The Tudor Wife by Emily Purdy
|The Tudor Wife by Emily Purdy|
|Category: Historical Fiction|
|Reviewer: Katie Pullen|
|Summary: Lady Jane Parker, wife to Anne Boleyn's brother George, charts the turbulent reigns of five of Henry VIII's wives from Catherine of Aragon's demise through Anne Boleyn, Jane Seymour, Anne of Cleves and Katherine Howard, focusing primarily on Anne Boleyn and how Lady Jane herself was instrumental in her downfall and execution. This is a lively account of a fascinating period in history, but readers beware this should be read for pure pleasure and not historical fact.|
|Buy? Maybe||Borrow? Yes|
|Pages: 336||Date: April 2010|
From the moment she sets eyes on handsome George Boleyn, plain Lady Jane Parker falls madly in love and prays that George will be hers. As Jane and George's families negotiate the marriage Jane meets Anne Boleyn and quickly realises that George only has eyes for Anne, but remains determined that she can make George love her.
After a few years and a stint at court alongside Anne as lady in waiting to Catherine of Aragon, Jane is finally married to George Boleyn. But her dreams of happiness are soon overturned as back at court George becomes more devoted to Anne, leaving Jane jealous and alone. As Anne captivates Henry VIII and indeed the rest of his court, Jane finds herself more of an outsider than ever and her life becomes one of watching from the sidelines as Anne becomes queen. As the years pass and Jane becomes completely overlooked by her husband George in favour of Anne, she soon seeks revenge, and when the King tires of Anne, Jane seizes the opportunity to betray both Anne and George, little realising she will become responsible for their deaths, ruining her own life in the process.
The Tudor period for me has to be one of the most exciting in history and Emily Purdy has certainly captured this here. The novel is full of intrigue, scandal, betrayal, lust, adultery, revenge and murder, all seen through the eyes of Lady Jane Parker.
Jane's narrative throughout is absorbing and reads rather like a fly on the wall documentary as she is witness to key events of the period, such as Anne's rise to power and ultimate destruction through to the execution of Katherine Howard. For anyone who already knows about Jane's testimony against Anne and her brother George, the novel provides some insight into what could have been Jane's reasons for betraying them both, giving another perspective on Anne's downfall.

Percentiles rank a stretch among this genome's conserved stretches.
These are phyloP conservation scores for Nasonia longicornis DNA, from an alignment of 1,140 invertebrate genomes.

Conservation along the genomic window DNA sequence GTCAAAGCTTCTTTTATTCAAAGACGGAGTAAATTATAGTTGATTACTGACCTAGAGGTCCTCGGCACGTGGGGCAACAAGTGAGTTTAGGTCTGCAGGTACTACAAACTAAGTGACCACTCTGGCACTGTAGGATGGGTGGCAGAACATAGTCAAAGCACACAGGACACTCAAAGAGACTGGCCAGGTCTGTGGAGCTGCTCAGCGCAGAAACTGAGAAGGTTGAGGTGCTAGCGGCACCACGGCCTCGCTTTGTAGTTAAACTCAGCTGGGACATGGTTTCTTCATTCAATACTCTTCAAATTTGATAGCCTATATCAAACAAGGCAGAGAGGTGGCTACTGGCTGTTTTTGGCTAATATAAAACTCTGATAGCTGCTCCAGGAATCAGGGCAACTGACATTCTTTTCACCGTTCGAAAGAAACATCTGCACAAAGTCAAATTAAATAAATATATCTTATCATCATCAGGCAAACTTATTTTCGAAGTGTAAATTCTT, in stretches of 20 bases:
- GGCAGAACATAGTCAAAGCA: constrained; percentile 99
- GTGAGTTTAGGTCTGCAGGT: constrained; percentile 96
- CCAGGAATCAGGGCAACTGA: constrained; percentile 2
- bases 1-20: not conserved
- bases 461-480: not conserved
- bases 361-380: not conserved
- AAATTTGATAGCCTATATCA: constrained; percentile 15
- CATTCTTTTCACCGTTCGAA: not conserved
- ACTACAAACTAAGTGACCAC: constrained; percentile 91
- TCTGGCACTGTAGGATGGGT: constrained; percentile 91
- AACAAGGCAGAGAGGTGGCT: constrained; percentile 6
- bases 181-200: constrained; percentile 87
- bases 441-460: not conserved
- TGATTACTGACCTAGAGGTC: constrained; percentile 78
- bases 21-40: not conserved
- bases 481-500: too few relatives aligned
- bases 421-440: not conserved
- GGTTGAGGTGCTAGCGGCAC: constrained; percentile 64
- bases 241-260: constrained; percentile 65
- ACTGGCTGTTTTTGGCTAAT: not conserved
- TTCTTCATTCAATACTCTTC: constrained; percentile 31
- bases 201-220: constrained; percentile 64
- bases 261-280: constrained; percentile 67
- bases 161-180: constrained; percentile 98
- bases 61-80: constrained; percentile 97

Unfortunately though Lady Jane is the least interesting character in this book, and spends most of her time bemoaning her unrequited love for George and her jealousy for Anne. This is not Jane's fault though as she really has no life of her own at court as her role is to serve the queen, (whichever one that might be) so it's no surprise that her narrative concentrates on the lives of others, primarily the scheming and manipulative Anne Boleyn. Jane is consumed with Anne's life and as a result the novel admirably captures Anne's character and her unshakeable thirst for power.
The only thing I found slightly grating was how Jane seems to always be in the right place at the right time as events unfold around her. For example, when Anne decides to win Henry back via an elaborate seduction, Jane is somehow able to hide in a wardrobe and can therefore describe what takes place. This all seemed rather implausible and unfortunately made me lose interest at times, as I just couldn't believe what I was reading.
Also the majority of the novel is concerned with Anne Boleyn, leaving Jane Seymour, Anne of Cleves and Katherine Howard with little over a hundred pages between them, making their place in the novel feel rather shoehorned in. The novel may have read better if ended with Anne Boleyn's execution.
Having said that I did enjoy this read from start to finish as Purdy's prose is quick, lively, and the plot is engrossing. A definite recommendation if you are interested in the Tudor period and perhaps its most important queen, Anne Boleyn.
I'd like to thank the publishers for sending a copy to The Bookbag.
Further Reading Suggestion: If you are interested in the Tudor period, try Wolf Hall by Hilary Mantel or for a historical read try The Lady in the Tower: The Fall of Anne Boleyn by Alison Weir.
You can read more book reviews or buy The Tudor Wife by Emily Purdy at Amazon.co.uk.
You can read more book reviews or buy The Tudor Wife by Emily Purdy at Amazon.com.
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